The only main rotation guy not covered so far is Nicolas Batum. He's shown the ability to pass or score on the move. His problems are aggressiveness and timing but he's the best hope on the current roster for a multi-threat player off the bounce.
Portland's second fundamental-level issue is related to the first. They are lousy passers when trying to set up their teammates anywhere outside of dunking range. Portland's outside shooters are inconsistent but some of that isn't their fault. They're not getting the ball where they need in order to fire cleanly. Sometimes they're not seen and the ball comes too late. But even when delivered on time it's seldom right on target.
As a shooter you're taught to be ready for the ball, hands out and soft to receive the pass and flow seamlessly into your shooting motion. The other side of the equation is the passer hitting you in your hands, or at least somewhere near your upper torso so you don't have to reach, recover, then line up to shoot. Portland's shooters are all but required to play Inspector Gadget to catch the ball. Passes go low. Passes sail high. A disturbing number go wide, maybe the worst option of all because then you're off-balance and have to fire without getting centered again. These aren't turnovers but they're costing the Blazers clean looks at the hoop. The shooter has to focus on making the catch, not targeting the rim. By the time he's secured the rock a defender is closing out. He then has to rush the shot to get it up. From 20 feet and beyond that might as well be marked a turnover for anyone but the most amazing snipers in the league. If this happened once or twice you'd chalk it up to human error. But the clean catch and shoot is a rare occurrence nowadays. Portland's passers are not their shooters' friends.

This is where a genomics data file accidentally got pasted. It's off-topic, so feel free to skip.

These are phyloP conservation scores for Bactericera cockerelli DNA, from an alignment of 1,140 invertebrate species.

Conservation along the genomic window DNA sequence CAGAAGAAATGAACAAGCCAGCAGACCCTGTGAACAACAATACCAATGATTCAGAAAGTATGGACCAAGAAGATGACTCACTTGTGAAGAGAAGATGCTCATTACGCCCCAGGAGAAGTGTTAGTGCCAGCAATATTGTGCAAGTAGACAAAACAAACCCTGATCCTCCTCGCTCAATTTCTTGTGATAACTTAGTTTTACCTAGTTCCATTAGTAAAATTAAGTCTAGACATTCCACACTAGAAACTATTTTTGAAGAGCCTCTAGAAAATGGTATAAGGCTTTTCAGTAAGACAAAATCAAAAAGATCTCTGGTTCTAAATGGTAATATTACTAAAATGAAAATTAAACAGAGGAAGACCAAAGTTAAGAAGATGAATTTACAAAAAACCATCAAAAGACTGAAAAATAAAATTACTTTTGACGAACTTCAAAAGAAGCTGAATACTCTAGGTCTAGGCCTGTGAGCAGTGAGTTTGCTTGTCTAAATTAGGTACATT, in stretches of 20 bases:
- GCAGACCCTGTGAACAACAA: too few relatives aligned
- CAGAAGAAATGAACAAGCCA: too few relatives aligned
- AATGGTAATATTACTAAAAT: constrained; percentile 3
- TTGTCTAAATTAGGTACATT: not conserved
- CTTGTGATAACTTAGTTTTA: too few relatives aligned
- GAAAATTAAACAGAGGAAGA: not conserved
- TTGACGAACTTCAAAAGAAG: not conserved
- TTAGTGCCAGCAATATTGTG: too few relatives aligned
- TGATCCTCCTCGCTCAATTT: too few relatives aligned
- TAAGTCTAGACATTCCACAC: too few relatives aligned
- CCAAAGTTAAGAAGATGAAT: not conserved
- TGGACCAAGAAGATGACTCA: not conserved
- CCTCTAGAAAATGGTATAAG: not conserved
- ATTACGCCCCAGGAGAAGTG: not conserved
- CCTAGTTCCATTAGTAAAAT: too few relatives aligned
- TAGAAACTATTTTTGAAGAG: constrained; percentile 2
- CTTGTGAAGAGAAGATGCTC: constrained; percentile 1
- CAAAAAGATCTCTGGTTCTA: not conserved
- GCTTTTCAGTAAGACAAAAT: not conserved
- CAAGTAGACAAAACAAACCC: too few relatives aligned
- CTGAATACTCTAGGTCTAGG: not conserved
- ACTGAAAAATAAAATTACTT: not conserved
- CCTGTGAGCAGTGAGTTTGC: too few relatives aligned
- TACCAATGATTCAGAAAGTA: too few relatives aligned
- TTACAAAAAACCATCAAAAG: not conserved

That doesn't excuse ORDuck's point, the third fundamental weakness. Even when they've got time the Trail Blazer gunners don't shoot the same way twice in a row. Feet and body position are awful. Blazers fire with one foot ahead of the other. They fire with their body pointed towards the stands. Their arm angle varies nightly. Pushing the ball instead of shooting is a common sight.
The players feel it's a mental thing, I'm sure...confidence and groove and all that. Coach McMillan and Mike Rice claim the guys are "just missing good shots". Wipe away the mumbo-jumbo and physiology is behind the failure...or at least it's not divorced from it. A quick run-through of the tape, focusing on the misses, should show them.